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10 lessons to turn into a great writer in 10 minutes

    1. Write One Story Every Day

    This is the most important thing. If you write one story every day, you will be a great writer in ten years.

    2. Read Great Writers

    Study Hemingway, Fitzgerald, O'Connor, Carver, etc. to see how they do it.

    3. Write Bad Stories First

    Like when I wrote "The Last Time I Saw Michael Jackson" which is now part of my novel. I wrote that story first and then worked backwards to make a novel out of it.

    4. But also write good stories even if they are not part of some bigger vision for your writing career.

    Even if you never publish them or even show them to anyone (see #1 about showing your stuff to people) just write good stories for the sake of writing good stories and you will improve as a writer.

    5. Figure Out Your Voice Early On

    Find what makes your stories unique and special and use it in everything you write. Don't try to imitate other writers or genres or styles or forms but find what makes your voice different from all others and use it in everything you do. This takes time but will help with #1 since eventually you won't have to think so hard about every word choice since your voice will be more consistent across all your work.

    6. Write What You Love And Love What You Write

    If you are writing something because someone else wants you to write it or because it's the thing that seems like it will make money then don't bother (this doesn't apply if someone pays YOU money to do something that YOU love). Genres change over time so sometimes what's popular now won't be popular later so this is a tough one but...if you don't love what you are writing then no one else will either.

    7. Don't worry about genre boundaries unless...you love them!

    I love horror and sci-fi so I often try new genres by putting horror/sci-fi elements into them since those genres have been around long enough that they have their own tropes and rules that can be bent (or broken) in interesting ways within other genres without losing the core identity of each genre involved (e.g., sci-fi + comedy = Hitchhiker's Guide). This is probably more important than #6 but both are important so put them together!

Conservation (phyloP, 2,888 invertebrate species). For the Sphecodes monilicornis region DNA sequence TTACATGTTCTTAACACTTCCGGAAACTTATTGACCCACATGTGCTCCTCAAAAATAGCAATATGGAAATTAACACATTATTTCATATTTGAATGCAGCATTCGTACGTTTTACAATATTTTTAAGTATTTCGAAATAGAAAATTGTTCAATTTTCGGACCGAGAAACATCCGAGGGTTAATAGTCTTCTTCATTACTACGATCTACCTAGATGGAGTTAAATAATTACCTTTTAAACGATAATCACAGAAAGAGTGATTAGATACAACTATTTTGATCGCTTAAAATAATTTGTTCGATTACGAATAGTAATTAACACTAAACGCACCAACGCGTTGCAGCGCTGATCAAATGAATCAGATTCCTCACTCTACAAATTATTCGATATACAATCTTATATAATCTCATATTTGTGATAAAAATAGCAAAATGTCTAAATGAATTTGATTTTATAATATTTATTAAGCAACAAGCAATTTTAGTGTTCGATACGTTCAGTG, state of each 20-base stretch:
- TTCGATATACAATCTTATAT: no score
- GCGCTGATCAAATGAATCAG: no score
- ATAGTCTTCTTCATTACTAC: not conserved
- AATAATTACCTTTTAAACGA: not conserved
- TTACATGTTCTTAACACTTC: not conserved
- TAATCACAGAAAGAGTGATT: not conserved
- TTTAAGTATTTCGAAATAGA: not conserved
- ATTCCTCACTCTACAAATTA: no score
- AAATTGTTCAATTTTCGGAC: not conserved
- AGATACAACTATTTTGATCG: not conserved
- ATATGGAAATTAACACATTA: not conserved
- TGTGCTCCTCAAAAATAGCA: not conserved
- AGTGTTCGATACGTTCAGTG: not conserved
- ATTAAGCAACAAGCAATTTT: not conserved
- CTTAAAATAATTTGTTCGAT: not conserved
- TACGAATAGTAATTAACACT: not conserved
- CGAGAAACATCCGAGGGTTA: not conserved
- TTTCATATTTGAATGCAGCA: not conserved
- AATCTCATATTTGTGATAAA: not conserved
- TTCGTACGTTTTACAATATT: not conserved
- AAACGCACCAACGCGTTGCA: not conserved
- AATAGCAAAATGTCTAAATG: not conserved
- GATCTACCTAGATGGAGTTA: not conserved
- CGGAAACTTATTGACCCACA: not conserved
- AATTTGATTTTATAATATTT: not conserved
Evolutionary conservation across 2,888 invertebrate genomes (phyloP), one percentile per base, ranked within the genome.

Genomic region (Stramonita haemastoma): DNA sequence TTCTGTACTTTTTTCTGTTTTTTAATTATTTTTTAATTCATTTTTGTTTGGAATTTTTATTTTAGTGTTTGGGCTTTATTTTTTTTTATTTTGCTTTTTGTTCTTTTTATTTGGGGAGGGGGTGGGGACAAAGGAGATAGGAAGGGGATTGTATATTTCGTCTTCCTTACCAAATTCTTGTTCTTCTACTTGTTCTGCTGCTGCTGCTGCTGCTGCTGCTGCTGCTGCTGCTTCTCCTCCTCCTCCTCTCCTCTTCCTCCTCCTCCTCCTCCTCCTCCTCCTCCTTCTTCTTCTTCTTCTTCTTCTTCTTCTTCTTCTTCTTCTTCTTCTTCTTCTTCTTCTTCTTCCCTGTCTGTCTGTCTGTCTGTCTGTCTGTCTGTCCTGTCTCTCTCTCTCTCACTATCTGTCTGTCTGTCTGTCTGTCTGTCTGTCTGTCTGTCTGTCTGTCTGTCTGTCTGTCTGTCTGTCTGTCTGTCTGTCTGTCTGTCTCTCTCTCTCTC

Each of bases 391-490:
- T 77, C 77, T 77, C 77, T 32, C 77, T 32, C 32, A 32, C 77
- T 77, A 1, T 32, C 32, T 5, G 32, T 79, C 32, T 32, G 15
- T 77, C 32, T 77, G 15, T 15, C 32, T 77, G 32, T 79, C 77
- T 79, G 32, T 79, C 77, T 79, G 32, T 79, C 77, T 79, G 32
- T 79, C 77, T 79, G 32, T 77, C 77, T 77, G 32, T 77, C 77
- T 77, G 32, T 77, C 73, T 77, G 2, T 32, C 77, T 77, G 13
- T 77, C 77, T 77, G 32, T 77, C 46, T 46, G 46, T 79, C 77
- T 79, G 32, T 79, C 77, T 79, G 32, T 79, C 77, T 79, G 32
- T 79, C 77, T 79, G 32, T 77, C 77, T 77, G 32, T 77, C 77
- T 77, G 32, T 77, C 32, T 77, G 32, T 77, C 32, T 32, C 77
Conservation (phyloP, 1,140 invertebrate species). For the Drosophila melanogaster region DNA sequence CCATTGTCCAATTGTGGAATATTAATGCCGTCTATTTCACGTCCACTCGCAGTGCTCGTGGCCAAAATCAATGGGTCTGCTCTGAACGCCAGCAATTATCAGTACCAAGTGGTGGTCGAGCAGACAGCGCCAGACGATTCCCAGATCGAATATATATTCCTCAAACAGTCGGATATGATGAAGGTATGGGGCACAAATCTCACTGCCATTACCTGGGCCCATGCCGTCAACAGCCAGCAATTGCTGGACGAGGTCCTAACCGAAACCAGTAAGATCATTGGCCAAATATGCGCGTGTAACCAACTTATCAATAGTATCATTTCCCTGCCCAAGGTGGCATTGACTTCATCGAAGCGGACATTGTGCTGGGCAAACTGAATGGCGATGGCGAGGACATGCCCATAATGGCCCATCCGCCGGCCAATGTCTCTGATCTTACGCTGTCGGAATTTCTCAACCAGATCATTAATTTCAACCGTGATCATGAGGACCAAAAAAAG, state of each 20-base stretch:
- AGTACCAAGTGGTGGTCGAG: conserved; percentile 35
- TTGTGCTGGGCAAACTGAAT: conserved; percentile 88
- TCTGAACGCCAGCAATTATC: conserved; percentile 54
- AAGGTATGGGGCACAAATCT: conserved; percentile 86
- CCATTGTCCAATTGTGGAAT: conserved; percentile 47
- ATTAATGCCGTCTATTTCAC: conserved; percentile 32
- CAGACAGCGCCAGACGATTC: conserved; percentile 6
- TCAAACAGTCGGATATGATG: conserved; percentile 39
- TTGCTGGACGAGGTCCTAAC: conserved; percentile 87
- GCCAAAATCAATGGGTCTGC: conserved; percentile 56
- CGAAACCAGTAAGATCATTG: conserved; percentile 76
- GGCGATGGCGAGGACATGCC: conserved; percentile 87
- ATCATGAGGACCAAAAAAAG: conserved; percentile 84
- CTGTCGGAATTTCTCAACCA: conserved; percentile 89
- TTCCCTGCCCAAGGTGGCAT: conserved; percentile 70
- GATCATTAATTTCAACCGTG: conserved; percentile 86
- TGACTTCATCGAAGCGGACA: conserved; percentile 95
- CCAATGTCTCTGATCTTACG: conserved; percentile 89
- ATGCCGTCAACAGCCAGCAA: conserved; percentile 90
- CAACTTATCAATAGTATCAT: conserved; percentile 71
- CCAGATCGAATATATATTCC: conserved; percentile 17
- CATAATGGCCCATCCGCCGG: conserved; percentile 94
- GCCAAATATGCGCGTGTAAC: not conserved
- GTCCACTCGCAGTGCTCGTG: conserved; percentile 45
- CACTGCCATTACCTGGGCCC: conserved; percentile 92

8. Figure out why things move us emotionally and then learn how to use those tools on purpose when writing a story or a scene within a story or even an individual sentence within a story

    Note that this doesn't mean "write sad things" but rather figure out WHY certain things move us emotionally so we can understand HOW they do this so we can use those same tools on purpose when telling our own stories instead of hoping some emotion randomly appears within our stories like magic wands waving at us from nowhere while we sit at our keyboards tapping away at random letters hoping for something wonderful to appear before our eyes like genies emerging from bottles after rubbing them with wishes written on pieces of paper stuffed inside their bodies for thousands of years waiting for some idiot human who might rub their bottle with his wish written on paper stuffed inside his body for thousands of years hoping he might get lucky enough for the genie magic dust sprinkled upon him from the magical flying carpet hovering just above his head while he sits there rubbing his bottle wishing he could fly off into the sky like Aladdin riding his magical flying carpet off into the sunset while holding hands with Princess Jasmine whose face magically appears right there before him as she says


    "Yes!"



    but wait
    That was fiction
    I digress


    learning how emotions work can help us become better writers because we'll know how emotions work
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